Housing Events
and Promotions


Refillable mugs and bottles are a cost-effective and convenient way to help each student reduce waste. They are also subtle yet powerful tools for increasing awareness about waste among students and staff on campus.

If everyone at the UO reused a refillable mug once a day, 20,000 disposable cups a day, 140,000 a week and 7.2 million disposable cups a year would be saved!

Refillable mugs and bottles are one of a new UO student's earliest introductions to waste reduction. At the beginning of each academic year, every freshman moving into the UO residence halls is given a free refillable plastic bottle. These bottles offer students the opportunity to take drinks out of the dining halls and refill with water for free at soda fountains.

Refillable bottles are purchased by the Housing Department so that they can be given out each Fall term. This system has been in place for several years and continues to save both students and UO Housing funds.

Please see " Reduce paper beverage container waste ," from the Oregon Daily Emerald.


What is a Food Waste Audit?
A Food Waste Audit is an educational and promotional event that generates awareness
among students about the environmental issues surrounding food waste.

Food waste audits are a great tool for assessing the food waste in a cafeteria setting.
This is an important tool for reducing production of food waste on campus and also for assessing the need for a campus composting effort.

What is the purpose of doing a Food Waste Audit?
With the goal of reducing waste among the residence hall community, it is important to look at ways of reducing the different areas of waste that contribute to the waste stream. Food waste is often overlooked as part of the waste stream. In food service settings that cater to students, such as buffet-style dining halls, a lesson about wasteful food consumption is particularly appropriate.

A food waste audit can be a very effective educational event in generating awareness. An audit attempts to instill three important concepts:

    1. uneaten food is not an inevitable part of a meal,
    2. food waste can be prevented by taking modest portions
    3. each individual's choice that results in food being wasted has a tremendous impact on the collective waste that is generated.

A goal of the audit is to figure the average per person amount of waste created during a meal. The average waste created by one person at one meal may be an insignificant number, yet when that pattern is repeated several times per day by many people, the collective waste becomes quite significant. One perception that may be a contributing factor to food being consistently wasted may come as a result of a buffet-style dining hall setting. Some students' wasteful food consumption may stem from the understanding that the "all-you-can-eat" system actually equates to "all-you-can-take." Some schools actually have reduced the size of the plates, eliminated trays and also have gone to a point system where people get charged per portion. There are many opportunities to reduce waste in an institutional food service setting. Also many school are looking towards food banks to at least capture the cooked but not served meals. These are just examples of how food waste audits can help schools assess their production and waste while having valuable information to help reduce the overall food (and other compostables) wasted.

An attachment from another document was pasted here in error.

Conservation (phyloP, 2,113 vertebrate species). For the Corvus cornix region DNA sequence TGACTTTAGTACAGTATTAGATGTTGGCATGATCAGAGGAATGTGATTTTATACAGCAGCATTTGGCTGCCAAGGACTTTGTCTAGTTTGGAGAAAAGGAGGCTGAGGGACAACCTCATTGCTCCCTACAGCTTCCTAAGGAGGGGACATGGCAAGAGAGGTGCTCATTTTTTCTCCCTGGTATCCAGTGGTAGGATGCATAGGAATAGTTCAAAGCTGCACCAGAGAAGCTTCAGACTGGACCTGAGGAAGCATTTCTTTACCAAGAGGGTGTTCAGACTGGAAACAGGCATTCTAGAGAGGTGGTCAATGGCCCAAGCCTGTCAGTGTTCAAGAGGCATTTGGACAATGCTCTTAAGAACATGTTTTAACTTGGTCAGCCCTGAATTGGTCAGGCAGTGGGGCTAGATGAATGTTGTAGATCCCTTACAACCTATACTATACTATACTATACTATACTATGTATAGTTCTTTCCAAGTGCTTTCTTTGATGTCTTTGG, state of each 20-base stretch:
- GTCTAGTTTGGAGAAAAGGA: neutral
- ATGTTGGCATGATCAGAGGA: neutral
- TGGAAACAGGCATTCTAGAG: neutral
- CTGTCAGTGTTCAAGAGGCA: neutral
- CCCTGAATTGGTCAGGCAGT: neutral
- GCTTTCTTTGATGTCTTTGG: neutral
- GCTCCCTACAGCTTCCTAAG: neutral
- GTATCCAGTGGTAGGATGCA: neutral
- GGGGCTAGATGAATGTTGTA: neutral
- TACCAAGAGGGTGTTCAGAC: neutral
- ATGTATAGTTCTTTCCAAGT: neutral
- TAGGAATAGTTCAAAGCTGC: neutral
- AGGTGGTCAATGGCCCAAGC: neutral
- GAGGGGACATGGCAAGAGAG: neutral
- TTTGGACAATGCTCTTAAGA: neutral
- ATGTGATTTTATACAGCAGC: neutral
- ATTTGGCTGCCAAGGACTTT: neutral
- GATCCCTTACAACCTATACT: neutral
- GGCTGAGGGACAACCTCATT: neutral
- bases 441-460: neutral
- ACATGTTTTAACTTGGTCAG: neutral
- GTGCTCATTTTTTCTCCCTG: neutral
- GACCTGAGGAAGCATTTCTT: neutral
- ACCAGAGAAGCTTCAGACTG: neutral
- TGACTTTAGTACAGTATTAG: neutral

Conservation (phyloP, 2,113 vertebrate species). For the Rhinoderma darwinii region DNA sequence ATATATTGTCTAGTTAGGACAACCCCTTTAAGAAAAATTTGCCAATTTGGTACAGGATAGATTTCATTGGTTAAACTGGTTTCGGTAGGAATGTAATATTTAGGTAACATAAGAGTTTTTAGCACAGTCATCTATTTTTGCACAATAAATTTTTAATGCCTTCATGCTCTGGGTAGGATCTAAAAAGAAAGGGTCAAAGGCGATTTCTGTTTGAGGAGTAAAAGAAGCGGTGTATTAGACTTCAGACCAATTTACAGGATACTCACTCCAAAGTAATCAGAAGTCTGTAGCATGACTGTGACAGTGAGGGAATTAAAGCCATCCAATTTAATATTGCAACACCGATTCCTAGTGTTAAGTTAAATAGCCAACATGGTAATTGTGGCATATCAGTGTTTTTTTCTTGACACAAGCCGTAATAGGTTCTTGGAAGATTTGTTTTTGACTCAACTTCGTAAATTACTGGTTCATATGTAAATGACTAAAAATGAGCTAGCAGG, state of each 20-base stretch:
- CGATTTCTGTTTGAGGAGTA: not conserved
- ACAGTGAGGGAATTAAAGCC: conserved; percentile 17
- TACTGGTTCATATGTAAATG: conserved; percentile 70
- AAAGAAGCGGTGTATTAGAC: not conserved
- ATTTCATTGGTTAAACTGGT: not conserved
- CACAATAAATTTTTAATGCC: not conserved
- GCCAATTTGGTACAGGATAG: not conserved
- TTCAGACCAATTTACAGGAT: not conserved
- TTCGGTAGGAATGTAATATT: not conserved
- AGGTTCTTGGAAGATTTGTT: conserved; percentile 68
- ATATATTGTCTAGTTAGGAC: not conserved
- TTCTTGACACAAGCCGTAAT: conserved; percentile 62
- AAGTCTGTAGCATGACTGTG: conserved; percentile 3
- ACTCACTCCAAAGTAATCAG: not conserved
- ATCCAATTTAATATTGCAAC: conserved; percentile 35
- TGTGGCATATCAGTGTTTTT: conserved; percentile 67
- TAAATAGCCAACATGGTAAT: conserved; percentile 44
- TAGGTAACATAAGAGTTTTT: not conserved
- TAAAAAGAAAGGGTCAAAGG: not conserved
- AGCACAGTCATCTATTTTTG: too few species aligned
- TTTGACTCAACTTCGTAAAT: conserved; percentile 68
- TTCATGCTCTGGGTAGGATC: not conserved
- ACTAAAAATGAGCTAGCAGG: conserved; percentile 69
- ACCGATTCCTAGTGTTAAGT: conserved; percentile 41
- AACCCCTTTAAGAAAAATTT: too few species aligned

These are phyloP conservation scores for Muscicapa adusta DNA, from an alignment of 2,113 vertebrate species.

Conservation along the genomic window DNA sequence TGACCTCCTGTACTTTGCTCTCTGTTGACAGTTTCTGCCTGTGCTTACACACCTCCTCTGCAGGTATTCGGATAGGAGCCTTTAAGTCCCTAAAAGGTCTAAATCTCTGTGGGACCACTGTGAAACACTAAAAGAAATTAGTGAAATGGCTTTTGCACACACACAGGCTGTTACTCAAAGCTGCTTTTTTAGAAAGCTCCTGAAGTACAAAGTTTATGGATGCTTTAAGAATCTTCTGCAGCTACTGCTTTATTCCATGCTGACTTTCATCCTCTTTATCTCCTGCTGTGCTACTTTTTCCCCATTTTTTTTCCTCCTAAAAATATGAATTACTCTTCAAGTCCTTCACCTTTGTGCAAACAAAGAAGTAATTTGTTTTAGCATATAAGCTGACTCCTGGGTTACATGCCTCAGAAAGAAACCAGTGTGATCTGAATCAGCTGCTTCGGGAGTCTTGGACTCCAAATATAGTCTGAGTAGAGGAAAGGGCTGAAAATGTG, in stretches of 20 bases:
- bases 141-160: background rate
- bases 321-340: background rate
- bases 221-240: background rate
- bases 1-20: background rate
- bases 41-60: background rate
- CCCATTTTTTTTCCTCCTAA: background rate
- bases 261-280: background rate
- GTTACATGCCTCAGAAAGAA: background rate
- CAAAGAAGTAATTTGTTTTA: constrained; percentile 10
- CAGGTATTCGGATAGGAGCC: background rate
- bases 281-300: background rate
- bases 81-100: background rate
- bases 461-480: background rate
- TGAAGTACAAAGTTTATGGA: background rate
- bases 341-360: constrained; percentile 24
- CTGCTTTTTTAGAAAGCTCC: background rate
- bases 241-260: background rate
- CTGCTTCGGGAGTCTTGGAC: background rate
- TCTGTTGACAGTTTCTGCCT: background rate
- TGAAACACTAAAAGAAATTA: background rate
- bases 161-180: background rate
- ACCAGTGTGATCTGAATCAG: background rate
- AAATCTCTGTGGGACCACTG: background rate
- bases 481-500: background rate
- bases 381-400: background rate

Many students take large portions that they cannot finish instead of taking more modest portion sizes at their first visit to the serving areas and going back for more. This results in wasted uneaten food. Food that is prepared and then thrown away is not only wasteful from a landfill use perspective, but also because of the resources that go into preparing that food. Since dining hall meals are often planned by according to servings that were consumed previously, students taking food that goes uneaten often causes more food to be prepared than is necessary.

Please see " Gourmet Garbage ," from the Oregon Daily Emerald.

What is involved in putting a Food Waste Audit together?

Organizing an Audit